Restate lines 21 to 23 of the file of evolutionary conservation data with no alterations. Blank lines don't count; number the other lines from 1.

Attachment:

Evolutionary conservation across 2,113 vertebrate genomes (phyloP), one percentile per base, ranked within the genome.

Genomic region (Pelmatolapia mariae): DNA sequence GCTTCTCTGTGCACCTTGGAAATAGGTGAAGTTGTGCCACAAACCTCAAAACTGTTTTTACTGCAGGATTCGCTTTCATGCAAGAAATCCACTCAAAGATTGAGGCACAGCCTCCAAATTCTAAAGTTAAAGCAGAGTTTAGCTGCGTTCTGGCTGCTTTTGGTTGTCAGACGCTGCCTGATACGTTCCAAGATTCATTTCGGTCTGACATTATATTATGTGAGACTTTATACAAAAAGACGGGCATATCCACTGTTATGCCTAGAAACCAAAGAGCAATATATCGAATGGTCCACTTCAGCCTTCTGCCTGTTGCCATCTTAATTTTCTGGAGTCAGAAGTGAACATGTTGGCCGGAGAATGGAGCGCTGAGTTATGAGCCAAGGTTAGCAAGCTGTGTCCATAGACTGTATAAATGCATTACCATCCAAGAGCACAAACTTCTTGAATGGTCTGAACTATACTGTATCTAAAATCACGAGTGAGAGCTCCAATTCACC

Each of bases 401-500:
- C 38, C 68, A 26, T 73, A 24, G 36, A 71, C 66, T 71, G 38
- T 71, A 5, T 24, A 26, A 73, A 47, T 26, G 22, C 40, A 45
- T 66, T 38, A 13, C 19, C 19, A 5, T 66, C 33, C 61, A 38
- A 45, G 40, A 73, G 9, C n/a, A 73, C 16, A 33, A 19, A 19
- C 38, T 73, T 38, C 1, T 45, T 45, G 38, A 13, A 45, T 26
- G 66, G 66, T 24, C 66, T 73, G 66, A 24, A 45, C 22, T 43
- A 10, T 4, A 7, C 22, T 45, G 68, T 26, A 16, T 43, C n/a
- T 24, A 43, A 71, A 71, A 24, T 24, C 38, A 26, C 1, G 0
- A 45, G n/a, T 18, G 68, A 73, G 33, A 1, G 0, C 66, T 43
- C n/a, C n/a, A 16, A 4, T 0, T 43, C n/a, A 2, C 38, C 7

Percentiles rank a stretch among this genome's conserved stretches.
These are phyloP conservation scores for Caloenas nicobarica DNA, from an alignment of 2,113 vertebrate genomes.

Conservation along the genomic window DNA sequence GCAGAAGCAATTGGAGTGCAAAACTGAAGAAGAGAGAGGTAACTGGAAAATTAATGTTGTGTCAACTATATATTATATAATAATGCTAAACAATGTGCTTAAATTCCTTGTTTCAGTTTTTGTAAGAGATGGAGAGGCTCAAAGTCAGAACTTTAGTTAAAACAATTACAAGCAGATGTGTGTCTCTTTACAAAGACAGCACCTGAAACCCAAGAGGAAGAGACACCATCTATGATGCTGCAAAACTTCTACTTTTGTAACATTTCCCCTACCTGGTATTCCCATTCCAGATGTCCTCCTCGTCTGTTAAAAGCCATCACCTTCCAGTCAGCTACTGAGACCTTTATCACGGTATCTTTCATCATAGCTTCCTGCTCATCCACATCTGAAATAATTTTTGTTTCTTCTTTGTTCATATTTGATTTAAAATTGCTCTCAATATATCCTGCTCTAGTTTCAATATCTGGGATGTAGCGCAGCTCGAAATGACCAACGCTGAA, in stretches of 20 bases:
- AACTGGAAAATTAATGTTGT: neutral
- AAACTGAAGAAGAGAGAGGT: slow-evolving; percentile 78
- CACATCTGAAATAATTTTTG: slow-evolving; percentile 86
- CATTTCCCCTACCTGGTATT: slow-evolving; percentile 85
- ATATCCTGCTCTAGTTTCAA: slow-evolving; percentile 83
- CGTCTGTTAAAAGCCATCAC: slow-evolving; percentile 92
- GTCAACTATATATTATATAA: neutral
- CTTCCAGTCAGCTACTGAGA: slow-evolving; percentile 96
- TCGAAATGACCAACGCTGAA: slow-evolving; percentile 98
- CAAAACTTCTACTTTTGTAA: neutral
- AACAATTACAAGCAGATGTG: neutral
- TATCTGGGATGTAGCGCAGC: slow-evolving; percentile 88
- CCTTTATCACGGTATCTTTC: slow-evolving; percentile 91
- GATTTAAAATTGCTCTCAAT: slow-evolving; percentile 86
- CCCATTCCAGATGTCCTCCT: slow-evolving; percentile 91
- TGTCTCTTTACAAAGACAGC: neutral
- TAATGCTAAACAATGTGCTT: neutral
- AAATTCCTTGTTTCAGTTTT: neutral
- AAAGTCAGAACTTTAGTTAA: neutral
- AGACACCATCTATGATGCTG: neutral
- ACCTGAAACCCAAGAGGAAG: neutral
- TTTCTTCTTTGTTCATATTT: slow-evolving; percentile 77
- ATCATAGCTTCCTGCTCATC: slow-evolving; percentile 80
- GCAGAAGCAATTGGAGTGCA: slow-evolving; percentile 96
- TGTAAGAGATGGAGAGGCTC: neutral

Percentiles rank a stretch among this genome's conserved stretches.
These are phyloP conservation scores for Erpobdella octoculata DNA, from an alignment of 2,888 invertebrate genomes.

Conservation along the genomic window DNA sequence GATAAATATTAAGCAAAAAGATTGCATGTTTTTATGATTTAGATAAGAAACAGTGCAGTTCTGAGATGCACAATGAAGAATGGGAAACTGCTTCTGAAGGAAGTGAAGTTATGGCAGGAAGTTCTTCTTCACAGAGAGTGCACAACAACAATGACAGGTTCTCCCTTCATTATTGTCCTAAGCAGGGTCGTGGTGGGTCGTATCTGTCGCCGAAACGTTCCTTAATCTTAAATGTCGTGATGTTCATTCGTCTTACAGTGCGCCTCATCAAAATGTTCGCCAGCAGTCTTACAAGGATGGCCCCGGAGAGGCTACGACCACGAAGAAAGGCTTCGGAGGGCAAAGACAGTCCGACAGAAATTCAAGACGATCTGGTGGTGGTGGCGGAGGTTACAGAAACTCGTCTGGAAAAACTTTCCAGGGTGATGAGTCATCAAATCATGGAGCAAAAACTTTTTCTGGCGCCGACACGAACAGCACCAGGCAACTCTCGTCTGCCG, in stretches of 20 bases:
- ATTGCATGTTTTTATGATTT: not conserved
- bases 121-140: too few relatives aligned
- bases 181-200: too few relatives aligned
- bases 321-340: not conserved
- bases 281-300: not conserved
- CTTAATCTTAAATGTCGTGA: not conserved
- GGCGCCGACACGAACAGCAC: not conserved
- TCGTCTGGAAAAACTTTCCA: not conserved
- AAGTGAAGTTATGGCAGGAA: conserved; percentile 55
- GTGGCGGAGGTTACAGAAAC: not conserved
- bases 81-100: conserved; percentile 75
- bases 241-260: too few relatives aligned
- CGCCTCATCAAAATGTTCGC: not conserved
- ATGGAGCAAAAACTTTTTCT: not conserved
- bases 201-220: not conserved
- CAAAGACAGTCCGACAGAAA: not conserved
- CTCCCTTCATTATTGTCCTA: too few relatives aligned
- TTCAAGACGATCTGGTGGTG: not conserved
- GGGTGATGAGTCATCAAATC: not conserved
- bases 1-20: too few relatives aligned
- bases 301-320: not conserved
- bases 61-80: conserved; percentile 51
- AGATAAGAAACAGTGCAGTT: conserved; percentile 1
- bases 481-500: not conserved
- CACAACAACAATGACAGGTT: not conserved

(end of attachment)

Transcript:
- ATATCCTGCTCTAGTTTCAA: slow-evolving; percentile 83
- CGTCTGTTAAAAGCCATCAC: slow-evolving; percentile 92
- GTCAACTATATATTATATAA: neutral